IV6o2tNK4aJSsjy3bTcPbwpZXstBZEHSyQvETfh6I4CqJxEB8XUSKiIxHFT5zln6QzhfsJ/tNa7ZNIXBRFHkydV5Us/dBkq9bgrvu
KlNfW1hpGpTU7hVwSqW0frqQm4NmwFzGouR8L+R/c94CeZpFnjfetCMNvSAjowbVOEYQ1ybBIgutxcnZzk+SPy7tlMQl/ELPPs
+xMF7PcalW+s6nW9vXcgfS9pncdcDa3zkj/t1Q8ioeIWgfVkCo6pBZKVSlYcxZme+rv+/e/4gM=&RelayState=/search?
q=secure&btnG=Google
+Search&access=a&client=default_frontend&output=xml_no_dtd&proxystylesheet=default_frontend&sort=date
%3AD%3AL%3Ad1&entqr=3&oe=UTF-8&ie=UTF-8&ud=1&site=default_collection HTTP/1.1
Host: gsa.yourdomain.com
User-Agent: Mozilla/5.0 (Windows; U; Windows NT 5.1; en-US; rv:1.9.0.19) Gecko/2010031422
Firefox/3.0.19 (.NET CLR 4.0.20506)
Accept: text/html,application/xhtml xml,application/xml;q=0.9,*/*;q=0.8
Accept-Language: en-us,en;q=0.5
Accept-Encoding: gzip,deflate
Accept-Charset: ISO-8859-1,utf-8;q=0.7,*;q=0.7
Keep-Alive: 300
Connection: keep-alive

Referer:
 http://gsa.yourdomain.com/search?
site=default_collection&client=default_frontend&output=xml_no_dtd&proxystylesheet=default_frontend&pr
oxycustom=%3CHOME/%3E
Cookie: COOKIETEST=1; GSA_SESSION_ID=f233e6451746aceec55a60e1a8f9708e

As you can see, the redirect request itself does not contain the hostname of Google Search Appliance. The security manager knows the host/port of the search appliance because it is configured to know it. This step should be immaterial to an external SPI provider (its part of the search appliance --> security manager interaction).

[3] Security manager redirects to the IdP.

The security manager stores some session information (e.g., the &RelayState= ) and redirects the user to the Identity Provider for authentication challenge (in this case, http://idp.yourdomain.com:28080/login ). The security manager also adds on a new &SAMLRequest= parameter because the original one was in context only between the search appliance and security manager; this one is in context between the security manager and IdP). This request also contains an optional Signature for the SAMLRequest.


HTTP/1.x 302 Moved Temporarily
Server: Apache-Coyote/1.1
Set-Cookie: JSESSIONID=DBF3B9029E3F442CDB78FABDFD4CFDE6; Path=/security-manager
Date: Fri, 16 Jul 2010 02:05:02 GMT
Cache-Control: no-cache, no-store
Pragma: no-cache
Location: http://idp.yourdomain.com:28080/login?
SAMLRequest=fZLNTsMwEITvPIXlexrHCSRYTVABgUBQFVqQ4IKMswRLiV28TgVvjxMK4kfiaGtndvbbnR68di3ZgENtTUmTCaMEj
LK1Nk1Jb1YnUUEPqp0pyq5di1nvn801vPSAnswQwfkgO7IG
+w7cEtxGK7i5vijps/drFHEMxr/phE8AbW07qc1E2U7kRZbGCKp32r9FnTSyARcPPeSnqdqaUnIcmmkj/Rhw8A22rTb96y9TXrCCx
a1ttKHk7LikD2la70uWPKZ1nSaZ2ntU6X6mMs6eFCt2cxnKcBE66g2U9Em2CMMP9nBm0EvjS8pZwiKWR8neinHBdgXjkyTL7ylZOL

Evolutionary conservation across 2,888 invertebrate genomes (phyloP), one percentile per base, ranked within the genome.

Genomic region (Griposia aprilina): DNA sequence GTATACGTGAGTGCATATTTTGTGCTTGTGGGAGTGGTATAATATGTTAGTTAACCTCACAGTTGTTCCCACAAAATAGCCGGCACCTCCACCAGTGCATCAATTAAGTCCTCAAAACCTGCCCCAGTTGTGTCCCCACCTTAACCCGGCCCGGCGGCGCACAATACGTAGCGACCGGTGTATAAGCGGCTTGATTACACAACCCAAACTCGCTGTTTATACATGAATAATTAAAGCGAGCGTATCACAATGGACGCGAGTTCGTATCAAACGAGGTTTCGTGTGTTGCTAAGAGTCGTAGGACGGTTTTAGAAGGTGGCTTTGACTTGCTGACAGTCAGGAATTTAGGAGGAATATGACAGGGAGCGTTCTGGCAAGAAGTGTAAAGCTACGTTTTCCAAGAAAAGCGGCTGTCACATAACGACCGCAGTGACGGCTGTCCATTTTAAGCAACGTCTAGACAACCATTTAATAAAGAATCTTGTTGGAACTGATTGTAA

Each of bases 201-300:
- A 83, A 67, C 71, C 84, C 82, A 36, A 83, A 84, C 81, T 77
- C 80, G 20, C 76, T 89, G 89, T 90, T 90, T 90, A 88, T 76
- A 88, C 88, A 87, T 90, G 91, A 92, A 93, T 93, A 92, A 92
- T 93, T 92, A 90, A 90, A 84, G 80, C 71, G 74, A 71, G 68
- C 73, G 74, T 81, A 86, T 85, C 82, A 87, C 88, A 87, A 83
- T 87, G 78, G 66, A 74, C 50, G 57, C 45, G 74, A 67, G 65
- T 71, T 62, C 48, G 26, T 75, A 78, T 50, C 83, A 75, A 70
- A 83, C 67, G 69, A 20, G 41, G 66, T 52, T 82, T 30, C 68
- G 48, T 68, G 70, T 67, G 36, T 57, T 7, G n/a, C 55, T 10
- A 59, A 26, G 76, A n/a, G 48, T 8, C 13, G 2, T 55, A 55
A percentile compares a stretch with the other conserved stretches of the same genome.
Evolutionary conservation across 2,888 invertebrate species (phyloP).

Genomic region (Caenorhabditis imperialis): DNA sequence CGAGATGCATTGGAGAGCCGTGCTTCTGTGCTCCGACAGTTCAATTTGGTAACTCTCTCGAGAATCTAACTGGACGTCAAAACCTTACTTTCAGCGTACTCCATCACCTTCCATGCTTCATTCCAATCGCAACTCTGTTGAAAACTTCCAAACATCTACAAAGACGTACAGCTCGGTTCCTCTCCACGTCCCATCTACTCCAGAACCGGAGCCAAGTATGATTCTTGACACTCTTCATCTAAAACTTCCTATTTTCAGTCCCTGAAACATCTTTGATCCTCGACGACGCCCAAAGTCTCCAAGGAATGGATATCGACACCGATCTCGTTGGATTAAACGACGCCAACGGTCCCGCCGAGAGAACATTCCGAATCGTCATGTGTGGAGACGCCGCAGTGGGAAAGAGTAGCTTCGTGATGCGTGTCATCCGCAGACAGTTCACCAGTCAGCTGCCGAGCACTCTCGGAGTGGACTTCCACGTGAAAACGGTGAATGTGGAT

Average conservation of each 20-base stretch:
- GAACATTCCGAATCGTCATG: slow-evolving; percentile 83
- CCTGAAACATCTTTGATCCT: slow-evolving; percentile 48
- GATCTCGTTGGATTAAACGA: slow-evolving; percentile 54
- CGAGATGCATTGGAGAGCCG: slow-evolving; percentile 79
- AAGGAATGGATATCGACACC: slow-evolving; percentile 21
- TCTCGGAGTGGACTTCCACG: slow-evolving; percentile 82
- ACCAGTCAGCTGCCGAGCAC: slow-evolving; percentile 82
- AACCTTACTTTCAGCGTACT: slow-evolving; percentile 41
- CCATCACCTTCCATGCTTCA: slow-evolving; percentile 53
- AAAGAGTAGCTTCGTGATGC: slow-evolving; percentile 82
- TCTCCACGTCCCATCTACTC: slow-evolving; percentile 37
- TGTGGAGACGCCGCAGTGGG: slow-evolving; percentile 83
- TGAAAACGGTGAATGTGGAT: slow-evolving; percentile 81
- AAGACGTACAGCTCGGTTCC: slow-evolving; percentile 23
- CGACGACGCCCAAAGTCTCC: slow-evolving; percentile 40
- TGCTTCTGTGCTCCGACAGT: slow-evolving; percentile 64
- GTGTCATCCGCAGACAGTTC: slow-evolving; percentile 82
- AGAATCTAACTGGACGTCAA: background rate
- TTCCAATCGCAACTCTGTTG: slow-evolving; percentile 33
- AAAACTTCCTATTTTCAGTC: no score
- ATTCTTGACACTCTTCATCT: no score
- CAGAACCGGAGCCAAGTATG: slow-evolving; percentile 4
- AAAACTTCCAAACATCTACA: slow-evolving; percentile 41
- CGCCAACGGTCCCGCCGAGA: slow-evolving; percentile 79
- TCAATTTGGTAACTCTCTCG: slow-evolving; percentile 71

vRNbi57IL41NqmBbLcjkQuP0ai5PaTLB/IBtYGxciypL0zwkrUKEzwQOGVWM4uL0SoFGtnvVW2pdVIXoyp3Df9//IvirTaAmvGgAO
nYSXg1k4jxA3KeMWjec4Pr6744u58eb76s5dp/C1C9fH6eQrVOw==&SigAlg=http://www.w3.org/2000/09/xmldsig#rsa-
sha1&Signature=tj/elo8bd/9/ydMfPUfr1EucF6bUHZtdBwVza5v7+v6i9GsfZjURiXBpBFko8N5iIzLk5RSFPeMgCRkR1HJbNV
pnCog+/7mv39kvMuG21nEyiGvdIArgPBRHCk7uvNNEL4Nr3+fmWMws+8+A/uKjcmS+NGPNgJLtqp9opI6Slkc=
Content-Length: 0
GET /login?
SAMLRequest=fZLNTsMwEITvPIXlexrHCSRYTVABgUBQFVqQ4IKMswRLiV28TgVvjxMK4kfiaGtndvbbnR68di3ZgENtTUmTCaMEj
LK1Nk1Jb1YnUUEPqp0pyq5di1nvn801vPSAnswQwfkgO7IG
+w7cEtxGK7i5vijps/drFHEMxr/phE8AbW07qc1E2U7kRZbGCKp32r9FnTSyARcPPeSnqdqaUnIcmmkj/Rhw8A22rTb96y9TXrCCx
a1ttKHk7LikD2la70uWPKZ1nSaZ2ntU6X6mMs6eFCt2cxnKcBE66g2U9Em2CMMP9nBm0EvjS8pZwiKWR8neinHBdgXjkyTL7ylZOL
vRNbi57IL41NqmBbLcjkQuP0ai5PaTLB/IBtYGxciypL0zwkrUKEzwQOGVWM4uL0SoFGtnvVW2pdVIXoyp3Df9//IvirTaAmvGgAO
nYSXg1k4jxA3KeMWjec4Pr6744u58eb76s5dp/C1C9fH6eQrVOw==&SigAlg=http://www.w3.org/2000/09/xmldsig#rsa-
sha1&Signature=tj/elo8bd/9/ydMfPUfr1EucF6bUHZtdBwVza5v7+v6i9GsfZjURiXBpBFko8N5iIzLk5RSFPeMgCRkR1HJbNV
pnCog+/7mv39kvMuG21nEyiGvdIArgPBRHCk7uvNNEL4Nr3+fmWMws+8+A/uKjcmS+NGPNgJLtqp9opI6Slkc= HTTP/1.1
Host: idp.yourdomain.com:28080
User-Agent: Mozilla/5.0 (Windows; U; Windows NT 5.1; en-US; rv:1.9.0.19) Gecko/2010031422
Firefox/3.0.19 (.NET CLR 4.0.20506)
Accept: text/html,application/xhtml xml,application/xml;q=0.9,*/*;q=0.8
Accept-Language: en-us,en;q=0.5
Accept-Encoding: gzip,deflate
Accept-Charset: ISO-8859-1,utf-8;q=0.7,*;q=0.7
Keep-Alive: 300
Connection: keep-alive
Referer: http://gsa.yourdomain.com/search?
site=default_collection&client=default_frontend&output=xml_no_dtd&proxystylesheet=default_frontend&pr
oxycustom=

The SAMLRequest is first DEFLATE-compressed, then Base 64 encoded, then URL encoded. It must be decoded and parsed if using the security manager. The following lines of code in python and c# demonstrate the conversion:


python:
  def dec_b64_inflate(bstring):
    d_data = base64.b64decode(bstring)
    return zlib.decompress(d_data, -15)
C#:
  public string Decompress(byte[] input)
    {
      using (MemoryStream inputStream = new MemoryStream(input))
      {
        using (DeflateStream gzip =
          new DeflateStream(inputStream, CompressionMode.Decompress))
        {
          using (StreamReader reader =
            new StreamReader(gzip, System.Text.Encoding.UTF8))